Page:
the concept of capitalism is implicitly being defined in terms of non-essentials. Such definitions blur the essential distinguishing characteristics of capitalism and have the effect of packaging the concept of capitalism together with concepts that represent its antithesis. In these cases, because capitalism is defined improperly, it is literally regarded as its opposite and held accountable for the deleterious effects of its opposite. Therefore, before arguing over capitalism versus socialism one should understand and clarify what exactly capitalism is.
Capitalism is a social system based on the recognition of individual rights, including property rights, in which all property is privately owned.
The recognition of individual rights entails the banishment of physical force from human relationships: basically, rights can be violated only by means of force. In a capitalist society, no man or group may initiate the use of physical force against others. The only function of the government, in such a society, is the task of protecting man’s rights, i.e., the task of protecting him from physical force; the government acts as the agent of man’s right of self-defense, and may use force only in retaliation and only against those who initiate its use; thus the government is the means of placing the retaliatory use of force under objective control.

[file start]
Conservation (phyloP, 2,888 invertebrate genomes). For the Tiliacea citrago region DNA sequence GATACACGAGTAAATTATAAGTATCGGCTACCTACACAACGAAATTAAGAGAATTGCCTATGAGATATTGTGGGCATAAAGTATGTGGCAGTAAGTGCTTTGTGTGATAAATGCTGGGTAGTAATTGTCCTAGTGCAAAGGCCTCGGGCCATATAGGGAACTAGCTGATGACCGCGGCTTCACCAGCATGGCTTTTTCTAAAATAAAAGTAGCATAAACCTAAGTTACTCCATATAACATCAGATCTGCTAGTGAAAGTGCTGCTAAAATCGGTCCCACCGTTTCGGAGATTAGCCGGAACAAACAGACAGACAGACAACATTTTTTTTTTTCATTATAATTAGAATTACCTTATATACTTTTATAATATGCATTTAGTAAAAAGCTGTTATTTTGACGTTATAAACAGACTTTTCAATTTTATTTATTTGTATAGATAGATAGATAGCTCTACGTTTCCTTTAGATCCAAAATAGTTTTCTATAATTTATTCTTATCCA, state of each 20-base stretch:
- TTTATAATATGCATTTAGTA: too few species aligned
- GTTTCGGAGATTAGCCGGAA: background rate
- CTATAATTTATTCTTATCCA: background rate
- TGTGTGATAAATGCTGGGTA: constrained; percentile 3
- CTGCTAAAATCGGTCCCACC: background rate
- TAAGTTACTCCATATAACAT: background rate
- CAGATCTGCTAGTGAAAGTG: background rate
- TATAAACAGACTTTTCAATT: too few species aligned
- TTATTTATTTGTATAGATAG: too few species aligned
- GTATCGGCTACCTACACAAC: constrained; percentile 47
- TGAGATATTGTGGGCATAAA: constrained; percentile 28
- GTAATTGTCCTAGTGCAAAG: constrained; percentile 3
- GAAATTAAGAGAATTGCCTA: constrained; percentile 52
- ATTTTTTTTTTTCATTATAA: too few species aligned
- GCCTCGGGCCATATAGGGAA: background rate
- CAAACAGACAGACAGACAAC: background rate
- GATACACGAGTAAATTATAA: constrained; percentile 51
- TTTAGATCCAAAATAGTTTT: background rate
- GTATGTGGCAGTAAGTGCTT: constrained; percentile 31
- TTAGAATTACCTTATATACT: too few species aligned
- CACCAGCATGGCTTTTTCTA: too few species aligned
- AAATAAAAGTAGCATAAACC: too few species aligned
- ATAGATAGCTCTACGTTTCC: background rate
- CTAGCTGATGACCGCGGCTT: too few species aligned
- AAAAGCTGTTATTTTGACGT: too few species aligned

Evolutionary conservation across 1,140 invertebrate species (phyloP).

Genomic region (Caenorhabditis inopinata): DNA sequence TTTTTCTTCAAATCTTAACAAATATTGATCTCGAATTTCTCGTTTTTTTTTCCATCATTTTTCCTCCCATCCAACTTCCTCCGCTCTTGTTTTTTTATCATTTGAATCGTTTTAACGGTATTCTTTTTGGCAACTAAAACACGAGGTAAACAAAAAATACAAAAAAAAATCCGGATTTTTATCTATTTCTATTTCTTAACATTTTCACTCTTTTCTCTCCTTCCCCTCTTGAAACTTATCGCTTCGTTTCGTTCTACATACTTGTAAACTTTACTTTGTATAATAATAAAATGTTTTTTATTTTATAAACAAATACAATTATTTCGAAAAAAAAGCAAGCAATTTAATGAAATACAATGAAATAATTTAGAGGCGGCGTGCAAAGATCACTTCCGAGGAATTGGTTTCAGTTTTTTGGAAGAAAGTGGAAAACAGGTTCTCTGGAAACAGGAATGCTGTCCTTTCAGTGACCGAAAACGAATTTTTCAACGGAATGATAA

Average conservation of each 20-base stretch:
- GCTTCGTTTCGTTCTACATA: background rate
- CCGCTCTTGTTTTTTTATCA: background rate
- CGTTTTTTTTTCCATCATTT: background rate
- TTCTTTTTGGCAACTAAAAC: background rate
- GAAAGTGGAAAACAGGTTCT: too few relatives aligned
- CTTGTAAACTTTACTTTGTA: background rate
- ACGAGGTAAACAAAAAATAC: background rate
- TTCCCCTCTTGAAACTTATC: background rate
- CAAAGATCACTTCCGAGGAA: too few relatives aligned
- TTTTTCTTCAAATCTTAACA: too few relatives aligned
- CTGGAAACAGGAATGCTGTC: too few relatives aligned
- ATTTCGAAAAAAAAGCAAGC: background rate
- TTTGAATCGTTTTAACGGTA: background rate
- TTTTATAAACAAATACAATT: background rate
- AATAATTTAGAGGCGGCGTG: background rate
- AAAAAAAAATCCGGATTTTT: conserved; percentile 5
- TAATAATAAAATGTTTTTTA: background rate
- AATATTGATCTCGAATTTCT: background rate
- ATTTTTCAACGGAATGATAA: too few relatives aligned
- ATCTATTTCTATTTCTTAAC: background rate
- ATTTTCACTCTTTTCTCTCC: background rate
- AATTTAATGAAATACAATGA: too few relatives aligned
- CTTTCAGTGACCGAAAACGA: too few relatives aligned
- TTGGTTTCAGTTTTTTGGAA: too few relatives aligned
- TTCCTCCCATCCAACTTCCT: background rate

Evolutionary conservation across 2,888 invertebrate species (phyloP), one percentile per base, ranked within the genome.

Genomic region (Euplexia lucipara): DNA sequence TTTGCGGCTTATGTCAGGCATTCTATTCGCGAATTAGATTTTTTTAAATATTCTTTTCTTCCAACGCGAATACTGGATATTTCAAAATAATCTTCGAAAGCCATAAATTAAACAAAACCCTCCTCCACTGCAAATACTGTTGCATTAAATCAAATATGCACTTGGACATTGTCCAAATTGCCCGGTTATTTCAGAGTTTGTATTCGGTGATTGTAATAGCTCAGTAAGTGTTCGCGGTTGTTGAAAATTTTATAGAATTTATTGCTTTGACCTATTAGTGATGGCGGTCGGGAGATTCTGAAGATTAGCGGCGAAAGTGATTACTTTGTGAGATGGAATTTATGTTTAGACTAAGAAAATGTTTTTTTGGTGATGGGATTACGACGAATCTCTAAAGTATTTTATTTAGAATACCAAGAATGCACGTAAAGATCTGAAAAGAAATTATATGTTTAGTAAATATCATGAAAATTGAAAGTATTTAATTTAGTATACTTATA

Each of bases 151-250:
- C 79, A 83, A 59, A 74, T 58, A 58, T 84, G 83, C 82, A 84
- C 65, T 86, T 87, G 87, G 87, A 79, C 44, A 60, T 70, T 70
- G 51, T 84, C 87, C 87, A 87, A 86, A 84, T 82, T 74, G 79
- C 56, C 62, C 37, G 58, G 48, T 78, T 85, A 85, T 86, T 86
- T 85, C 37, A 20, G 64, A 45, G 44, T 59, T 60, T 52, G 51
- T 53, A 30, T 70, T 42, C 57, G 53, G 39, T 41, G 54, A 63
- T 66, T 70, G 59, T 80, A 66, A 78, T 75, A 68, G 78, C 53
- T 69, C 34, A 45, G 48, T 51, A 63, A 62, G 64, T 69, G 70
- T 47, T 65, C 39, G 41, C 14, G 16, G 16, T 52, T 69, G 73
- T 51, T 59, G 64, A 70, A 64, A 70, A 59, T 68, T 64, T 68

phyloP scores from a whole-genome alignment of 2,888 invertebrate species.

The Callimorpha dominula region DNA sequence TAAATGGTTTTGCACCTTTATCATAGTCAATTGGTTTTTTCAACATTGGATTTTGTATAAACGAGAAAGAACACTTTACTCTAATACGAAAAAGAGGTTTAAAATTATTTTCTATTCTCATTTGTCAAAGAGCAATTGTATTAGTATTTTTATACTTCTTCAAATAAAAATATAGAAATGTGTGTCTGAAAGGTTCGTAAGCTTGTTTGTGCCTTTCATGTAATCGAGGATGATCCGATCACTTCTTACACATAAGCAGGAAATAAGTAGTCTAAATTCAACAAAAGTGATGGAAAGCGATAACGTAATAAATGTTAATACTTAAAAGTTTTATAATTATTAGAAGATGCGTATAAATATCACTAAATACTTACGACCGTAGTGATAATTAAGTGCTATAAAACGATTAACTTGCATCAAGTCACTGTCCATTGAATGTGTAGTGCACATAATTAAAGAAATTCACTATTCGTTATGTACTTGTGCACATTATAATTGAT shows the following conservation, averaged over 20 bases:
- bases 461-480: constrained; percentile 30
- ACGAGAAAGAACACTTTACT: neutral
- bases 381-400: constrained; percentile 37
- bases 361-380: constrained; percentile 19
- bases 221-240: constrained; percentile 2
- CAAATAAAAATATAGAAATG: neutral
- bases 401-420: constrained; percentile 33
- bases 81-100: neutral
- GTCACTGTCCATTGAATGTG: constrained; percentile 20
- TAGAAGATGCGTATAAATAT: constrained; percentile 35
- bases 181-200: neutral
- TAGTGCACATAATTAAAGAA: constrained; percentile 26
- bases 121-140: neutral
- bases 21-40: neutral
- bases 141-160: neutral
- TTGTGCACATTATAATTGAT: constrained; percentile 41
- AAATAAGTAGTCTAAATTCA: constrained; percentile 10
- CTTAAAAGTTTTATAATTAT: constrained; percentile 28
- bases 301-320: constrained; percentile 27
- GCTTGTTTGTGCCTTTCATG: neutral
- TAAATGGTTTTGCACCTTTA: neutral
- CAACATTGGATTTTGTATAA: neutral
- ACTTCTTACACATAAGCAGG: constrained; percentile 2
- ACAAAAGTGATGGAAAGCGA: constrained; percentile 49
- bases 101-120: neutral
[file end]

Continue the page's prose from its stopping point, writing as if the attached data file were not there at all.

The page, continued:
Moore's implicit definition of capitalism by non-essentials package deals actual capitalism (private property and free trade) with socialism (government control) and therefore lays all of the deleterious effects of the federal government's socialistic policies at capitalism's doorstep. Ironically, the very government control's which Moore supports are, in fact, responsible for the economic devastation that Moore properly abhors.
What is the moral code of altruism? The basic principle of altruism is that man has no right to exist for his own sake, that service to others is the only justification of his existence, and that self-sacrifice is his highest moral duty, virtue and value.
Do not confuse altruism with kindness, good will or respect for the rights of others. These are not primaries, but consequences, which, in fact, altruism makes impossible. The irreducible primary of altruism, the basic absolute, is self-sacrifice—which means; self-immolation, self-abnegation, self-denial, self-destruction—which means: the self as a standard of evil, the selfless as a standard of the good.
Contrary to Marxism, one does not benefit from the poverty or incompetence of others. It is in your interest that other men -- in every country -- be smart, ambitious, and productive, not stupid, lazy, or incompetent. Would you be better off if Thomas Edison had been dim-witted?
At some level, socialists like Moore and the Europeans quoted earlier recognize that practicing altruism is a contradiction and an economic dead end. They recognize at some level that "capitalism" works. Their inability to reconcile the contradiction of an anti-human ethical code like altruism with a system that results in phenomenal human progress and happiness leads them to uphold a ridiculous contradiction. Moore rejects capitalism, but he also rejects socialism! Instead, he wishes for some other way - a "new economic order" he calls it. And, what exactly is that? "We got to be smart enough to come up with it", he says. In other words, "somehow."
This last claim represents the essence of the socialist mindset and the mindset of the central planner. Somehow, they will find a way to have their cake and eat it too. Somehow, they will make reality something it is not.